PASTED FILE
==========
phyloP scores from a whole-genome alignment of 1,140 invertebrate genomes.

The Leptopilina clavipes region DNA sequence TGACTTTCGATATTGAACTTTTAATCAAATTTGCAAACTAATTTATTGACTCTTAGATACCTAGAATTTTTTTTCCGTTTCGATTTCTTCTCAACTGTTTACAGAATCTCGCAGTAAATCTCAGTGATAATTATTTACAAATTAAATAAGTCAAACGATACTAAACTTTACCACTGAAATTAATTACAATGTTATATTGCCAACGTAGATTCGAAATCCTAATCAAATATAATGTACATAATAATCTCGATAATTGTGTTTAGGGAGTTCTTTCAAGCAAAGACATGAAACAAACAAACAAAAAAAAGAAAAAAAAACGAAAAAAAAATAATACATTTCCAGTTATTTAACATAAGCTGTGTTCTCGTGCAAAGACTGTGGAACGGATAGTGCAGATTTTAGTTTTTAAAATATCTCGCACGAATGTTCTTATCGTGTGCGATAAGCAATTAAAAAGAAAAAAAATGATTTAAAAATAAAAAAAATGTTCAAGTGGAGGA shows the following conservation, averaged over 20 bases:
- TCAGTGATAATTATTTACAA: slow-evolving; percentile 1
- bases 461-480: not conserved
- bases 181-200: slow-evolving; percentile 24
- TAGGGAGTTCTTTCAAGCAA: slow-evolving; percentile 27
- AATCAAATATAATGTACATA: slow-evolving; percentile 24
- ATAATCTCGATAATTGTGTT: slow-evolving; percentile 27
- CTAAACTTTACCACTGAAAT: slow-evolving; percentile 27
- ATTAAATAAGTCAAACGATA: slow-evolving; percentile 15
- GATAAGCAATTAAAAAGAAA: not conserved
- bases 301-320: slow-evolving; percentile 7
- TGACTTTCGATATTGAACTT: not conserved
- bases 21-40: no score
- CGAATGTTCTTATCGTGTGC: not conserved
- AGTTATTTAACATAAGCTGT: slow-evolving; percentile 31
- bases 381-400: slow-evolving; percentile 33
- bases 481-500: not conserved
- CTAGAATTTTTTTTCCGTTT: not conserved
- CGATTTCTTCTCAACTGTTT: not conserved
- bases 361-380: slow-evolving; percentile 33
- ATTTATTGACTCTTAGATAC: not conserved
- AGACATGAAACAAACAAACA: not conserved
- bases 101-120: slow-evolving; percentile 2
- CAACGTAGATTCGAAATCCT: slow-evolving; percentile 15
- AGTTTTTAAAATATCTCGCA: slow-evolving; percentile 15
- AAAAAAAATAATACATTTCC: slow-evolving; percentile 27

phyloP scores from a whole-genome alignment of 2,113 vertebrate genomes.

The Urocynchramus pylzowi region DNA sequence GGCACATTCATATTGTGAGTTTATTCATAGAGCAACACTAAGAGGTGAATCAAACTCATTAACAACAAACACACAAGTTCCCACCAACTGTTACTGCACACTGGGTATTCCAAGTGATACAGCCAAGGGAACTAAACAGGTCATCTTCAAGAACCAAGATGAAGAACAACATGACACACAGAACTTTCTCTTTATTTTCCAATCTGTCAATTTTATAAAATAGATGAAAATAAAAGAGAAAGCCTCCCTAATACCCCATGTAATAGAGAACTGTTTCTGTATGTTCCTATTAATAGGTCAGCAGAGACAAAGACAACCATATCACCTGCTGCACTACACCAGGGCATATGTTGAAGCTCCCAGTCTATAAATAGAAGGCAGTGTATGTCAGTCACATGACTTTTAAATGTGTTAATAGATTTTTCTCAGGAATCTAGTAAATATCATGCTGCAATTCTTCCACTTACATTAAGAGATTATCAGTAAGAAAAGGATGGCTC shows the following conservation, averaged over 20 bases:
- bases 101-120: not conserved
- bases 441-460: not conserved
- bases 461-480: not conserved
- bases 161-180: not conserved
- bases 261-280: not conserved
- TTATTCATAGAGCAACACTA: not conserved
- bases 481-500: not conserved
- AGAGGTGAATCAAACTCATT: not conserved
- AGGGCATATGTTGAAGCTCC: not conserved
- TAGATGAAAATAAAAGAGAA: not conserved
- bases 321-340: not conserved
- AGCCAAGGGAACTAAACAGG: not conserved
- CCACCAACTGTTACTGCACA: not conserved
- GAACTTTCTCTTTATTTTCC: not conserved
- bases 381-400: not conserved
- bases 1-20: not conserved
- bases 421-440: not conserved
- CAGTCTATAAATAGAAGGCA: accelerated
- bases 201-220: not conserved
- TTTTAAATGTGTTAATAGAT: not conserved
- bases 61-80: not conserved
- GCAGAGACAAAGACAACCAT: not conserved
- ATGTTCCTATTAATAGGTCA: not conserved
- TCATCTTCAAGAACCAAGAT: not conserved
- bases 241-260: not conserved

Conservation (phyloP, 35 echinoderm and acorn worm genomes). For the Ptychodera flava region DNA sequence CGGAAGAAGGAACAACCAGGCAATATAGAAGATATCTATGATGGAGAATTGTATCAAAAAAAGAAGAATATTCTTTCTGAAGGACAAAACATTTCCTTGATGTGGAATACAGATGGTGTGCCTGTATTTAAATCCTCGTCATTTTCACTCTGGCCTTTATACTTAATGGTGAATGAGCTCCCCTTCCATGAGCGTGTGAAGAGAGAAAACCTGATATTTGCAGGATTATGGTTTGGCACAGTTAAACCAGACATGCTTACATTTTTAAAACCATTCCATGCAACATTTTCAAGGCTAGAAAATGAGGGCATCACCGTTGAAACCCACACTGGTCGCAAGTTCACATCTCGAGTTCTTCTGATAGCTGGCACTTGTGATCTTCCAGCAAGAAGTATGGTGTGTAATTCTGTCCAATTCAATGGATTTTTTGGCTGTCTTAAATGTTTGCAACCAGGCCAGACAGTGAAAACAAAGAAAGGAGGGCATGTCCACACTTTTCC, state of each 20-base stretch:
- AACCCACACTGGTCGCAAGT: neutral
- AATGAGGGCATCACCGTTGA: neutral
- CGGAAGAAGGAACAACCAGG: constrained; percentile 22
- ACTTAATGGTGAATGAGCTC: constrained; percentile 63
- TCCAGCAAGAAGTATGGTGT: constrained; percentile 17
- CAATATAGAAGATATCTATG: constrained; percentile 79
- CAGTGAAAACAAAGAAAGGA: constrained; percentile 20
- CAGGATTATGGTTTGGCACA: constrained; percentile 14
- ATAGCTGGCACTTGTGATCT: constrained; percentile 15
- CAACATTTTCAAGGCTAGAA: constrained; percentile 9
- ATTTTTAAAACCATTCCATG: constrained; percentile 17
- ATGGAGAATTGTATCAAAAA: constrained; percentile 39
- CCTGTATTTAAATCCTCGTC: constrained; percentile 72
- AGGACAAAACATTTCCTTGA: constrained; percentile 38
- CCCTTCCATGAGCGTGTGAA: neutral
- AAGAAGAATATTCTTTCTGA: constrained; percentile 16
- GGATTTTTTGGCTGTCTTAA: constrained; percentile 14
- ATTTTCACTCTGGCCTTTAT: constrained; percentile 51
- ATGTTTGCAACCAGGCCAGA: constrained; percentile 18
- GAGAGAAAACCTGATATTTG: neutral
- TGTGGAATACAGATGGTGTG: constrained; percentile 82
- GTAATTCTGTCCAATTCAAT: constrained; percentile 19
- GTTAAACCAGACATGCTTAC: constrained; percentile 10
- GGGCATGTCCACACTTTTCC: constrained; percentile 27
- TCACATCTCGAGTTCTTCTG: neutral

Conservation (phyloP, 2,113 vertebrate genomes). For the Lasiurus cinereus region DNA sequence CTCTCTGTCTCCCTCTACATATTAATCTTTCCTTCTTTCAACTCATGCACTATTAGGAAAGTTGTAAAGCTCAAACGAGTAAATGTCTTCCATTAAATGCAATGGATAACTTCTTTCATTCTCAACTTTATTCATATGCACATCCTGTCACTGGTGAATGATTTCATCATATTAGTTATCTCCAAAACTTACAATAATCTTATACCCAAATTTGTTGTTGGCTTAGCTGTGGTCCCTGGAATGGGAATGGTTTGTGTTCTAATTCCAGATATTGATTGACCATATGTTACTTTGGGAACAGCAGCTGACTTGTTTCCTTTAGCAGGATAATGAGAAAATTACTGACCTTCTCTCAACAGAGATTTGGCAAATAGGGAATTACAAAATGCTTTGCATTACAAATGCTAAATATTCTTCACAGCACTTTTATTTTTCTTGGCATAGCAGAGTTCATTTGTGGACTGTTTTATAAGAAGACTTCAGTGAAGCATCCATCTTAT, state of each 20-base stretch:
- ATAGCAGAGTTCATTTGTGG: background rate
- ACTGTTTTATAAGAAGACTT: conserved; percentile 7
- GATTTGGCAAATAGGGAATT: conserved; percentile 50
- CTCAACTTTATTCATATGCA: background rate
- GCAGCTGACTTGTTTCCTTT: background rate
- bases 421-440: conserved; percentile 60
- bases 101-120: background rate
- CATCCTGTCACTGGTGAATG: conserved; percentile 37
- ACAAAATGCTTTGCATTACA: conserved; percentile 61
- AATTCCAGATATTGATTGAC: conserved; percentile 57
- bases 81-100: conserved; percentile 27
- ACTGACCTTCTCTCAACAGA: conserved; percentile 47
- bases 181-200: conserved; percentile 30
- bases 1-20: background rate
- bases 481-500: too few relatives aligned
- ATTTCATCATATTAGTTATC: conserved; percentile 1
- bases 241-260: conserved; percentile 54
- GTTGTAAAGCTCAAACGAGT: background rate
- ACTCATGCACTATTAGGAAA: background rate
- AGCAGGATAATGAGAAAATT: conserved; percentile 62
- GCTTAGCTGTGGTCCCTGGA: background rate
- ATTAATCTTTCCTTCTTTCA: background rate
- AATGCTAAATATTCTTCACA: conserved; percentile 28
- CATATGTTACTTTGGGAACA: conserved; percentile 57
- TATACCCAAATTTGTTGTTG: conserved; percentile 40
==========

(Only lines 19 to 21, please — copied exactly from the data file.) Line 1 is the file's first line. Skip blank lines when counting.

- CTAGAATTTTTTTTCCGTTT: not conserved
- CGATTTCTTCTCAACTGTTT: not conserved
- bases 361-380: slow-evolving; percentile 33